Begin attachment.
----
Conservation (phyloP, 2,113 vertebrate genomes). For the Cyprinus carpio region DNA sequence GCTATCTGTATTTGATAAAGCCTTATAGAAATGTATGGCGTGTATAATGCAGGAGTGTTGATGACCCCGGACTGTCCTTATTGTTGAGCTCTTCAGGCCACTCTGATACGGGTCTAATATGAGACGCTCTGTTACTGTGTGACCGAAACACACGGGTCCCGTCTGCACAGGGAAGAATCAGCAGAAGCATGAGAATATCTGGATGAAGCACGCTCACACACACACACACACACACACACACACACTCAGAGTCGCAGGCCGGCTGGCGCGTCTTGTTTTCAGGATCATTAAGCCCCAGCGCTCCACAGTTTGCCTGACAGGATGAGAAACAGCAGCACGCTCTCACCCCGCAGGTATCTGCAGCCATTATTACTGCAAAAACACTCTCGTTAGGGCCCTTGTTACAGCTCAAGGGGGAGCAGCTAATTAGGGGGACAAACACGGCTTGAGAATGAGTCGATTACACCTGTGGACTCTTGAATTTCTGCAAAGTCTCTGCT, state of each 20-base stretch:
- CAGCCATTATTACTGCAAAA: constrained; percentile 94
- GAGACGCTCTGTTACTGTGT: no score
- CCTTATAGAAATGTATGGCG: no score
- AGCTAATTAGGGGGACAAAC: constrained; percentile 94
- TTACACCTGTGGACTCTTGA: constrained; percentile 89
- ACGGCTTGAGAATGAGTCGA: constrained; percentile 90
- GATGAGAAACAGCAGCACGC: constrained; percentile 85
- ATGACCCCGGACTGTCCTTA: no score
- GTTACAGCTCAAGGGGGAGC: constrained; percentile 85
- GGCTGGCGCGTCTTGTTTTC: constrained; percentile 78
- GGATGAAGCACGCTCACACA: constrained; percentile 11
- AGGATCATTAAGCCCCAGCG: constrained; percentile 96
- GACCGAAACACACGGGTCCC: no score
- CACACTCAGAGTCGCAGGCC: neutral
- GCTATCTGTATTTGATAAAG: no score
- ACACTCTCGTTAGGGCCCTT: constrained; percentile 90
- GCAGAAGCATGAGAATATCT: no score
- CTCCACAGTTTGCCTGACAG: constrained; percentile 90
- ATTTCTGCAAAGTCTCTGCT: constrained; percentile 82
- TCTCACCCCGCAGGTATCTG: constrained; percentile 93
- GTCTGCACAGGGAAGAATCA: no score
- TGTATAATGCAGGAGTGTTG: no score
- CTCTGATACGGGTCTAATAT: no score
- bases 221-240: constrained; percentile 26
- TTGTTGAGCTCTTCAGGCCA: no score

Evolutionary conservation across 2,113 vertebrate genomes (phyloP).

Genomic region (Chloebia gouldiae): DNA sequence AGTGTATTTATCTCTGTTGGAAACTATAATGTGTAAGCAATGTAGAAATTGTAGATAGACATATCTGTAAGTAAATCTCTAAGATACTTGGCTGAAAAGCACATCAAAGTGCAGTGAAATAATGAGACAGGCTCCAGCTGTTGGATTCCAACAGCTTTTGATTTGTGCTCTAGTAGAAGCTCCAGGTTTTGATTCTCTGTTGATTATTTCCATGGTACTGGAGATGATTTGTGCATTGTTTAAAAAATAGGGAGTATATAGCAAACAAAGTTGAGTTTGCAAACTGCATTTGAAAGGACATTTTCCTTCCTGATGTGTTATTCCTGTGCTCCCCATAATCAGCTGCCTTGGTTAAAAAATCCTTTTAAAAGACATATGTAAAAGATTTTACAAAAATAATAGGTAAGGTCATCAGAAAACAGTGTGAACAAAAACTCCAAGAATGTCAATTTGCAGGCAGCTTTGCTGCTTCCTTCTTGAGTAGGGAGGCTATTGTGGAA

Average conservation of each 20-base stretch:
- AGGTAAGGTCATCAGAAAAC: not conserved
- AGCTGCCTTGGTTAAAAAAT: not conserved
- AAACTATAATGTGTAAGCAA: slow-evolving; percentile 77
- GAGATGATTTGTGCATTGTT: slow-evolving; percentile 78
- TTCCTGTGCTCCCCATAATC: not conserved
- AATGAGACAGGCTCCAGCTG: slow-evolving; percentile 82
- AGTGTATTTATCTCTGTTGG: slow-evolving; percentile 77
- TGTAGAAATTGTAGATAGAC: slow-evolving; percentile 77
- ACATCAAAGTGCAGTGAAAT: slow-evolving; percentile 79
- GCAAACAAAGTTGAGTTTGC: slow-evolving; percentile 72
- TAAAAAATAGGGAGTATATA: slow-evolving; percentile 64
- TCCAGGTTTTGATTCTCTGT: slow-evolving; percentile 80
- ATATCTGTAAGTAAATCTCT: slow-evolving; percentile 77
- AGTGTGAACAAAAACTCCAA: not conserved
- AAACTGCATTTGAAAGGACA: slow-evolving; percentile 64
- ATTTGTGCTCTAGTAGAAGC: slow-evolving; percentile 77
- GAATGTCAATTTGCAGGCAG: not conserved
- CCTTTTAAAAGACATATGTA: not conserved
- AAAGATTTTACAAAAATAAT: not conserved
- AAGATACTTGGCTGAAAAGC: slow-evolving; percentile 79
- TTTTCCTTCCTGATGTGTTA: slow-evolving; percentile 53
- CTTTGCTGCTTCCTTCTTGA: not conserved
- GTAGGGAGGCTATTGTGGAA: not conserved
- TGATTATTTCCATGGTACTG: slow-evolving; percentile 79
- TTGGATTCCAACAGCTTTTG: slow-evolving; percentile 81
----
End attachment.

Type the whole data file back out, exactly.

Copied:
Conservation (phyloP, 2,113 vertebrate genomes). For the Cyprinus carpio region DNA sequence GCTATCTGTATTTGATAAAGCCTTATAGAAATGTATGGCGTGTATAATGCAGGAGTGTTGATGACCCCGGACTGTCCTTATTGTTGAGCTCTTCAGGCCACTCTGATACGGGTCTAATATGAGACGCTCTGTTACTGTGTGACCGAAACACACGGGTCCCGTCTGCACAGGGAAGAATCAGCAGAAGCATGAGAATATCTGGATGAAGCACGCTCACACACACACACACACACACACACACACACTCAGAGTCGCAGGCCGGCTGGCGCGTCTTGTTTTCAGGATCATTAAGCCCCAGCGCTCCACAGTTTGCCTGACAGGATGAGAAACAGCAGCACGCTCTCACCCCGCAGGTATCTGCAGCCATTATTACTGCAAAAACACTCTCGTTAGGGCCCTTGTTACAGCTCAAGGGGGAGCAGCTAATTAGGGGGACAAACACGGCTTGAGAATGAGTCGATTACACCTGTGGACTCTTGAATTTCTGCAAAGTCTCTGCT, state of each 20-base stretch:
- CAGCCATTATTACTGCAAAA: constrained; percentile 94
- GAGACGCTCTGTTACTGTGT: no score
- CCTTATAGAAATGTATGGCG: no score
- AGCTAATTAGGGGGACAAAC: constrained; percentile 94
- TTACACCTGTGGACTCTTGA: constrained; percentile 89
- ACGGCTTGAGAATGAGTCGA: constrained; percentile 90
- GATGAGAAACAGCAGCACGC: constrained; percentile 85
- ATGACCCCGGACTGTCCTTA: no score
- GTTACAGCTCAAGGGGGAGC: constrained; percentile 85
- GGCTGGCGCGTCTTGTTTTC: constrained; percentile 78
- GGATGAAGCACGCTCACACA: constrained; percentile 11
- AGGATCATTAAGCCCCAGCG: constrained; percentile 96
- GACCGAAACACACGGGTCCC: no score
- CACACTCAGAGTCGCAGGCC: neutral
- GCTATCTGTATTTGATAAAG: no score
- ACACTCTCGTTAGGGCCCTT: constrained; percentile 90
- GCAGAAGCATGAGAATATCT: no score
- CTCCACAGTTTGCCTGACAG: constrained; percentile 90
- ATTTCTGCAAAGTCTCTGCT: constrained; percentile 82
- TCTCACCCCGCAGGTATCTG: constrained; percentile 93
- GTCTGCACAGGGAAGAATCA: no score
- TGTATAATGCAGGAGTGTTG: no score
- CTCTGATACGGGTCTAATAT: no score
- bases 221-240: constrained; percentile 26
- TTGTTGAGCTCTTCAGGCCA: no score

Evolutionary conservation across 2,113 vertebrate genomes (phyloP).

Genomic region (Chloebia gouldiae): DNA sequence AGTGTATTTATCTCTGTTGGAAACTATAATGTGTAAGCAATGTAGAAATTGTAGATAGACATATCTGTAAGTAAATCTCTAAGATACTTGGCTGAAAAGCACATCAAAGTGCAGTGAAATAATGAGACAGGCTCCAGCTGTTGGATTCCAACAGCTTTTGATTTGTGCTCTAGTAGAAGCTCCAGGTTTTGATTCTCTGTTGATTATTTCCATGGTACTGGAGATGATTTGTGCATTGTTTAAAAAATAGGGAGTATATAGCAAACAAAGTTGAGTTTGCAAACTGCATTTGAAAGGACATTTTCCTTCCTGATGTGTTATTCCTGTGCTCCCCATAATCAGCTGCCTTGGTTAAAAAATCCTTTTAAAAGACATATGTAAAAGATTTTACAAAAATAATAGGTAAGGTCATCAGAAAACAGTGTGAACAAAAACTCCAAGAATGTCAATTTGCAGGCAGCTTTGCTGCTTCCTTCTTGAGTAGGGAGGCTATTGTGGAA

Average conservation of each 20-base stretch:
- AGGTAAGGTCATCAGAAAAC: not conserved
- AGCTGCCTTGGTTAAAAAAT: not conserved
- AAACTATAATGTGTAAGCAA: slow-evolving; percentile 77
- GAGATGATTTGTGCATTGTT: slow-evolving; percentile 78
- TTCCTGTGCTCCCCATAATC: not conserved
- AATGAGACAGGCTCCAGCTG: slow-evolving; percentile 82
- AGTGTATTTATCTCTGTTGG: slow-evolving; percentile 77
- TGTAGAAATTGTAGATAGAC: slow-evolving; percentile 77
- ACATCAAAGTGCAGTGAAAT: slow-evolving; percentile 79
- GCAAACAAAGTTGAGTTTGC: slow-evolving; percentile 72
- TAAAAAATAGGGAGTATATA: slow-evolving; percentile 64
- TCCAGGTTTTGATTCTCTGT: slow-evolving; percentile 80
- ATATCTGTAAGTAAATCTCT: slow-evolving; percentile 77
- AGTGTGAACAAAAACTCCAA: not conserved
- AAACTGCATTTGAAAGGACA: slow-evolving; percentile 64
- ATTTGTGCTCTAGTAGAAGC: slow-evolving; percentile 77
- GAATGTCAATTTGCAGGCAG: not conserved
- CCTTTTAAAAGACATATGTA: not conserved
- AAAGATTTTACAAAAATAAT: not conserved
- AAGATACTTGGCTGAAAAGC: slow-evolving; percentile 79
- TTTTCCTTCCTGATGTGTTA: slow-evolving; percentile 53
- CTTTGCTGCTTCCTTCTTGA: not conserved
- GTAGGGAGGCTATTGTGGAA: not conserved
- TGATTATTTCCATGGTACTG: slow-evolving; percentile 79
- TTGGATTCCAACAGCTTTTG: slow-evolving; percentile 81